Feedback: What Do You Do With That Gift?

2014. 12. 07.
Anna Jankovich
Anna Jankovich
Coaching Transitions
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How do you react to feedback?   Do you accept it, flee it or fight it?

This is the time of the year where evaluations and bonuses take place in companies, report cards from schools come home and many couples, families and friends reconnect by sharing thoughts and feedback with each other.

Years ago, on the receiving end of feedback, I remember feeling anxious, insecure, developing sweaty hands, heart beat racing.  On the outside, I tried to come across confident, had answers ready to questions I did not know and wanted to appear in control.

Few years later on the giving end, time was my challenge, my attitude was more top to bottom, I gave little space to the other and did not acknowledge enough. Then, I felt I had managed a good evaluation.

We all grow with years and experience but now, as a Life Coach, I have tools I wish I had had back then, as I received and gave feedback.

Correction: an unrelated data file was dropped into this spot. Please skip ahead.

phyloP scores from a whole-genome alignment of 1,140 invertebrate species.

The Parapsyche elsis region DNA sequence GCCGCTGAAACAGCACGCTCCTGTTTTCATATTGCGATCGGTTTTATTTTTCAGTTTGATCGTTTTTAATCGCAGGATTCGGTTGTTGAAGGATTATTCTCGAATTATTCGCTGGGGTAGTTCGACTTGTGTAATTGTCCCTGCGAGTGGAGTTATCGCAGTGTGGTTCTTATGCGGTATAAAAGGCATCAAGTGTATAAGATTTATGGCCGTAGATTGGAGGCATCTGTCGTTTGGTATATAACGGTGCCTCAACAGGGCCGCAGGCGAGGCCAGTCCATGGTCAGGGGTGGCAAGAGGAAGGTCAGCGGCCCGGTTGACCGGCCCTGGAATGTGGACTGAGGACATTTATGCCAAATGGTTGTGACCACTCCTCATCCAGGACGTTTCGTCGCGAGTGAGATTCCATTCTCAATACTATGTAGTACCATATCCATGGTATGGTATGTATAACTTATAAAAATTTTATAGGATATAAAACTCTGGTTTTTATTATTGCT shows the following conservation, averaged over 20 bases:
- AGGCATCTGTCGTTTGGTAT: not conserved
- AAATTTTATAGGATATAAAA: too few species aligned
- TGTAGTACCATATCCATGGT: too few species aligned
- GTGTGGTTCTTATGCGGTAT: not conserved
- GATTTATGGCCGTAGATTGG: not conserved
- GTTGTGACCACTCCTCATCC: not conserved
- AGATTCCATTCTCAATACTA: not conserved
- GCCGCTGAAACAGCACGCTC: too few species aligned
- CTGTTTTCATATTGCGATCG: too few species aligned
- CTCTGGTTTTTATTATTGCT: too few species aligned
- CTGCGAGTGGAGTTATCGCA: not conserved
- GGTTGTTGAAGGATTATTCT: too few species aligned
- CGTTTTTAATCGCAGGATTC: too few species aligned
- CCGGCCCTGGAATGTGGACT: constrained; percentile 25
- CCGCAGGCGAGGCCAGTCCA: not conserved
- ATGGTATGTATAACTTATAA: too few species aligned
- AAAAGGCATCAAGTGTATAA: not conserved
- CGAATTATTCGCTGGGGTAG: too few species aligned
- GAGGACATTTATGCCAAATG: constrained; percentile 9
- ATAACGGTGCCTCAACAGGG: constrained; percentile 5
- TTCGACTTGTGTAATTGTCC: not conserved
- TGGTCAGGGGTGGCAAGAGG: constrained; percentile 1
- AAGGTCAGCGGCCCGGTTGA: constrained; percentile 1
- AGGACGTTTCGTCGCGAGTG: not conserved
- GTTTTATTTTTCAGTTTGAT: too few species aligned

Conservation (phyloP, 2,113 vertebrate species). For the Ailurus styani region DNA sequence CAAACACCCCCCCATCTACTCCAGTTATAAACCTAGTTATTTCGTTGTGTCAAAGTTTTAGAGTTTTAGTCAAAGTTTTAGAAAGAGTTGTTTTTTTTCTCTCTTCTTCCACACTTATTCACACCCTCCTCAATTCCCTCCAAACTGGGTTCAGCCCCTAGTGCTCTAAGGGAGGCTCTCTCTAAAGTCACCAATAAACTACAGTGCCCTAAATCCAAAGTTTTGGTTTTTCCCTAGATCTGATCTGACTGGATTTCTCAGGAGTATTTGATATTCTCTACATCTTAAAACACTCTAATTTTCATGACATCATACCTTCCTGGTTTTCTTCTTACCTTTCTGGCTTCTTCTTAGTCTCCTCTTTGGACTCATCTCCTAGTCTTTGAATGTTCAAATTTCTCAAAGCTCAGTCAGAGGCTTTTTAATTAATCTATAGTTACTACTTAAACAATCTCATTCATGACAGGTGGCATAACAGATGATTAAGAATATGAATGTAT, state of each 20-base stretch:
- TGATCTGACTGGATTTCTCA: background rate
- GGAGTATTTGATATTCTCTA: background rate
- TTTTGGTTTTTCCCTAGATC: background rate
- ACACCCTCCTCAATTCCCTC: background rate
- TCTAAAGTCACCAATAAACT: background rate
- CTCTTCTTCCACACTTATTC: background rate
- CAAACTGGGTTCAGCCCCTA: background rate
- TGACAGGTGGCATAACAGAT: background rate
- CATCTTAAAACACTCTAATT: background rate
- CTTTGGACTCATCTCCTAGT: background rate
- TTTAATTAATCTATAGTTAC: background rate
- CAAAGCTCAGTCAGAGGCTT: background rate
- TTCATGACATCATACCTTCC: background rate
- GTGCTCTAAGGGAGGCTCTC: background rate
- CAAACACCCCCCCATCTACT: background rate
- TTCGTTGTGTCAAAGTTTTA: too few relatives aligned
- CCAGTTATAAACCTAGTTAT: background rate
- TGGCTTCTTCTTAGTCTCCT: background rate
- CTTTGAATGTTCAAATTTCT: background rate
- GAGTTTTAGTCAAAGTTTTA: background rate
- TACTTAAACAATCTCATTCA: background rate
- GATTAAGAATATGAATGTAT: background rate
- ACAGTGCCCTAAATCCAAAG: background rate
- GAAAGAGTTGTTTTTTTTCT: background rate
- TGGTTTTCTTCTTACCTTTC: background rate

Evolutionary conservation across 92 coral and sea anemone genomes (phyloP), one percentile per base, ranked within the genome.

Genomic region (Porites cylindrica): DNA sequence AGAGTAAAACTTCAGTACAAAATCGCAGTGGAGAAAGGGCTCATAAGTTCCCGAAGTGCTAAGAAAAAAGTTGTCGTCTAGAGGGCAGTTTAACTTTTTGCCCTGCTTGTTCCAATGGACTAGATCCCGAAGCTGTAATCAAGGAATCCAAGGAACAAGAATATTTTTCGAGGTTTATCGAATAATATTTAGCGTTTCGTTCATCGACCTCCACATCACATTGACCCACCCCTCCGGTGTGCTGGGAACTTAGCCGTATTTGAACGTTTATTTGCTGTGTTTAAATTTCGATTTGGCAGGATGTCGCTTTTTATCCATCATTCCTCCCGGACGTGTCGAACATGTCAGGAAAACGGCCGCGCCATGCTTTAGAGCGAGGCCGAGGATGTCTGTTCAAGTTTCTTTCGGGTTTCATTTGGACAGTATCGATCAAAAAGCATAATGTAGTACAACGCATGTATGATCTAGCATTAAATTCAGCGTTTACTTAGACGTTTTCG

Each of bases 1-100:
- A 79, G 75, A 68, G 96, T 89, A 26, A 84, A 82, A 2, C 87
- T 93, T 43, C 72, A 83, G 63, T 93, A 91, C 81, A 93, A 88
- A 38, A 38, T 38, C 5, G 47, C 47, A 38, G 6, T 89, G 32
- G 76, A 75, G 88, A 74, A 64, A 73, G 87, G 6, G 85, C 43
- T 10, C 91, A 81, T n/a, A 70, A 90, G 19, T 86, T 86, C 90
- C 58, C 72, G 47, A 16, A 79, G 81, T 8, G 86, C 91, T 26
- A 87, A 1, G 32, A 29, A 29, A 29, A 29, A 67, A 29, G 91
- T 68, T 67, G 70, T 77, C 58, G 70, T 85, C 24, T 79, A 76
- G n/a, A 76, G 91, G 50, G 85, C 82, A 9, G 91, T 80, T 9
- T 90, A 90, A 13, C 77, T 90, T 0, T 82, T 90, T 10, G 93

Just like in Life Coaching, the aim of feedbacks is to achieve goals, to look forward and to get what you want.  You are open for change and improvement.  It is not about personality but about behaviour. It is not about looking back, re-assessing and giving both sides negative energy.  Feedback is constructive, not destructive, it’s not an attack, it’s a gift.

Perspectives play quite a role in feedback. How you see something or someone is not necessarily how the other person sees it.  When we are in a perspective on an issue, we have an opinion, an assumption and expectations. A perspective is a powerful filter that allows us to see things a certain way.  If something is not part of that perspective, it is invisible or invalid and that can be very limiting and this is where you can help.